The writing in this story is fabulous and amazingly spellbinding.  As Stephen King says, “ You just want more.

“Greg Iles spent most of his youth in Natchez, Mississippi. His first novel, Spandau Phoenix, was the first of thirteen New York Times bestsellers, and his new trilogy continues the story of Penn Cage, protagonist of The Quiet Game, Turning Angel, and #1 New York Times bestseller The Devil’s Punchbowl. Iles’s novels have been made into films and published in more than thirty-five countries. He lives in Natchez with his wife and has two children.” (From TLC webpage)

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The incredible “hate” over family generations and how it manifests is fascinating to follow and just how does one help families that are so tainted by violence that they can be changed into decent, contemporary people for the future generations?  Will this kind of family system be destine to repeat itself – forever?  Do our social systems have any impact?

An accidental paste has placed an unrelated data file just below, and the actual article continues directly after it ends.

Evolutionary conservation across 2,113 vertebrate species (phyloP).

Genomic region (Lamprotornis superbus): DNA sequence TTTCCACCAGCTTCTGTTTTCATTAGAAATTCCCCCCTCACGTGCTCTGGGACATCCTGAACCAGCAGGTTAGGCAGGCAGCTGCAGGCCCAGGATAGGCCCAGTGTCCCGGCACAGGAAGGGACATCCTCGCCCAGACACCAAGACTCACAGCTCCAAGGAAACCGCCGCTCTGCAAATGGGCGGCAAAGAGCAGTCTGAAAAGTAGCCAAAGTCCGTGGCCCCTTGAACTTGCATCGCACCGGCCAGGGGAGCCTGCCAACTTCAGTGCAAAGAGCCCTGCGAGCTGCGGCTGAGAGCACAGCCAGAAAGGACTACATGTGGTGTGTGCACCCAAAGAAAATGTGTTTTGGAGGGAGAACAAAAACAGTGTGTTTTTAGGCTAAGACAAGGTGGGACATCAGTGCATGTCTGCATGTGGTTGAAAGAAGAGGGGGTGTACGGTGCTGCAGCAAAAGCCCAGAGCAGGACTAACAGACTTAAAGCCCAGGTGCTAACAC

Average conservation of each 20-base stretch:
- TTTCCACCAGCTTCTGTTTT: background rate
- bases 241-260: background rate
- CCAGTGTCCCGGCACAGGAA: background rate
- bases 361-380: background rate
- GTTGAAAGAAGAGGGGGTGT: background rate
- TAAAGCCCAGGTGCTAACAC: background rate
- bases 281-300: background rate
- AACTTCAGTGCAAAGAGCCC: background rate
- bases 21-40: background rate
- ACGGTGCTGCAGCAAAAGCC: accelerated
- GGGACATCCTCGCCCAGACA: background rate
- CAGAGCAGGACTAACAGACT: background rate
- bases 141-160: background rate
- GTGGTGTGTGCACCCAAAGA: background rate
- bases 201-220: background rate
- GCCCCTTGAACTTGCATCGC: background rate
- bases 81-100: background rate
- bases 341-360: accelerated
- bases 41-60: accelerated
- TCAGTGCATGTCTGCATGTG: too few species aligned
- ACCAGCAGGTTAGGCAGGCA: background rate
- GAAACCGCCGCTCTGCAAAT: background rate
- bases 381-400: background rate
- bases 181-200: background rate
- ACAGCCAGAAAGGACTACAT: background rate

I have over the years often found book two of trilogies to be more of a fill in book adding more detail and transitioning to the big finish.  Yes, there is some transition material in this book and yet it is full of new components to the story and more contemporary problems that are proceeding because of the search being brought to the foreground.  It is riveting in it’s own right.  Another 800 pages of thrilling material and the death of new individuals is spelled out as the corruption and dastardly economic systems are spelled out and more and more African Americans lose their land and life in the re-building of New Orleans in the aftermath of Katrina.

I have personally shared 5 copies of NATCHEZ BURNING with friends and the word is – The writing is amazing and thrilling – The pace and details are extraordinary – It is quite the read and perfect timing.

All the things you thought were going on in the South – They are!   It is nearly impossible to put this book down.  THE BONE TREE will not disappoint.